Patrick Maloney (the husband) Quotes in Lamb to the Slaughter
The room was warm and clean, the curtains drawn, the two table lamps alight—hers and the one by the empty chair opposite. On the sideboard behind her, two tall glasses, soda water, whisky. Fresh ice cubes in the Thermos bucket.
Mary Maloney was waiting for her husband to come home from work.
She knew he didn’t want to speak much until the first drink was finished, and she, on her side, was content to sit quietly, enjoying his company after the long hours alone in the house. She loved to luxuriate in the presence of this man, and to feel—almost as a sunbather feels the sun—that warm male glow that came out of him to her when they were alone together.
And I know it’s kind of a bad time to be telling you, but there simply wasn’t any other way. Of course I’ll give you money and see you’re looked after. But there needn’t really be any fuss. I hope not anyway. It wouldn’t be very good for my job.
At that point, Mary Maloney simply walked up behind him and without any pause she swung the big frozen leg of lamb high in the air and brought it down as hard as she could on the back of his head.
She might just as well have hit him with a steel club.
She stepped back a pace, waiting, and the funny thing was that he remained standing there for at least four or five seconds, gently swaying. Then he crashed to the carpet.
Sometimes Jack Noonan spoke to her gently as he passed by. Her husband, he told her, had been killed by a blow on the back of the head administered with a heavy blunt instrument, almost certainly a large piece of metal. They were looking for the weapon. The murderer may have taken it with him, but on the other hand he may’ve thrown it away or hidden it somewhere on the premises.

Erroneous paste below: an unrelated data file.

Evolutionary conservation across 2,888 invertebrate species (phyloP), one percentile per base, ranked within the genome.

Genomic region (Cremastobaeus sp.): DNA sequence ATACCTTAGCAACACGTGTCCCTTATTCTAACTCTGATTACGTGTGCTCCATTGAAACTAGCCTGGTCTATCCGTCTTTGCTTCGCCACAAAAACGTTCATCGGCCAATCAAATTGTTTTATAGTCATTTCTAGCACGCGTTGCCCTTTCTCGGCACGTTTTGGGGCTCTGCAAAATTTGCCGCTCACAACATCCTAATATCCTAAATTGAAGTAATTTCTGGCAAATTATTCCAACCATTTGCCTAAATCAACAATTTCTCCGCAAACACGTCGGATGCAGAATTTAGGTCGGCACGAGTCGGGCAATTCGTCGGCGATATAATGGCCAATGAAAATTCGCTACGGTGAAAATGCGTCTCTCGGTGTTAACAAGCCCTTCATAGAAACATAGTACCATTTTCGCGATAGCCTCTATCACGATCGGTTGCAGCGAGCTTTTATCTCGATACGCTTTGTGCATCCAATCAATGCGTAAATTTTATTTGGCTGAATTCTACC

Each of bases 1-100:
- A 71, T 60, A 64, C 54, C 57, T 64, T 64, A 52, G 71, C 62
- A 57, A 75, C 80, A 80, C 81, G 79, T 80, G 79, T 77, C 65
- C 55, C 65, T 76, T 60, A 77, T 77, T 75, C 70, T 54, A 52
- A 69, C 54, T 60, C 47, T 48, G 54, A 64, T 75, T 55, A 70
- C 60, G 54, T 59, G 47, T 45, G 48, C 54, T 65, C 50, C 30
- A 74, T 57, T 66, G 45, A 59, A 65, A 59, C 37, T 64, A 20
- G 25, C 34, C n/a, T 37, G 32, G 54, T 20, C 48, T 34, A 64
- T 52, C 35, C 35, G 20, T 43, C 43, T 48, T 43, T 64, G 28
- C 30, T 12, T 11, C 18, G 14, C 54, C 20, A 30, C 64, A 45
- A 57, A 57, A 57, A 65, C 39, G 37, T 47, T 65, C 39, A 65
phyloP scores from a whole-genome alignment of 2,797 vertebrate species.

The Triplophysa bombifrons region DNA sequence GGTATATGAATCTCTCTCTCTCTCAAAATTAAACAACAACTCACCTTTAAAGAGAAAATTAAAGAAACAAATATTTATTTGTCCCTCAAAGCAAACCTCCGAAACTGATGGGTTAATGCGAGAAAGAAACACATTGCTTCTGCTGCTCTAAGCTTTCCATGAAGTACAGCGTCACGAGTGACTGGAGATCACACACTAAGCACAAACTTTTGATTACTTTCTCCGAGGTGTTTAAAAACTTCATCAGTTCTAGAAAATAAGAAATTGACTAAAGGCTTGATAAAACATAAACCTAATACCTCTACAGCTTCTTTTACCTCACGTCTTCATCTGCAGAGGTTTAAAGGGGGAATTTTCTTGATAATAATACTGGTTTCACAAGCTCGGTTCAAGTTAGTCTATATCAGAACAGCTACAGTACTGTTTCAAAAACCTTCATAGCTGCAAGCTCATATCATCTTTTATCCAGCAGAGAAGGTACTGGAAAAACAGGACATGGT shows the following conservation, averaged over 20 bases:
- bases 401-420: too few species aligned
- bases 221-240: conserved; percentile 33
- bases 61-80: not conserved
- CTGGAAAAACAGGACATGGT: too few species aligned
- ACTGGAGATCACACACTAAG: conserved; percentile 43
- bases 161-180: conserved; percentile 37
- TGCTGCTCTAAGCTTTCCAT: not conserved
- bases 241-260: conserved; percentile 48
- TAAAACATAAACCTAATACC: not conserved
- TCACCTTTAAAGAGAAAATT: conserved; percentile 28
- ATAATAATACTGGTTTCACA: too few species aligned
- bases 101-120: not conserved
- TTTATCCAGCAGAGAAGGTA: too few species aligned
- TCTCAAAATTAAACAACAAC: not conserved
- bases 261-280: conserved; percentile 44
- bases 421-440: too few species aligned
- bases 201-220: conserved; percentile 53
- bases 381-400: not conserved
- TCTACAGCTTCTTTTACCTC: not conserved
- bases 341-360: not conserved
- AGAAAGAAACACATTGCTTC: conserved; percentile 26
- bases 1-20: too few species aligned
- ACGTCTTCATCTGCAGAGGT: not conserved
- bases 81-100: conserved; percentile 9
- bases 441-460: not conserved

“It’s the old story,” he said. “Get the weapon, and you’ve got the man.”
“Here you all are, and good friends of dear Patrick’s too, and helping to catch the man who killed him. You must be terribly hungry by now because it’s long past your supper time, and I know Patrick would never forgive me, God bless his soul, if I allowed you to remain in his house without offering you decent hospitality. Why don’t you eat up that lamb that’s in the oven? It’ll be cooked just right by now.”
The woman stayed where she was, listening to them through the open door, and she could hear them speaking among themselves, their voices thick and sloppy because their mouths were full of meat.
“That’s the hell of a big club the guy must’ve used to hit poor Patrick,” one of them was saying. “The doc says his skull was smashed all to pieces just like from a sledge-hammer.”
“Personally, I think it’s right here on the premises.
“Probably right under our very noses. What you think, Jack?”
And in the other room, Mary Maloney began to giggle.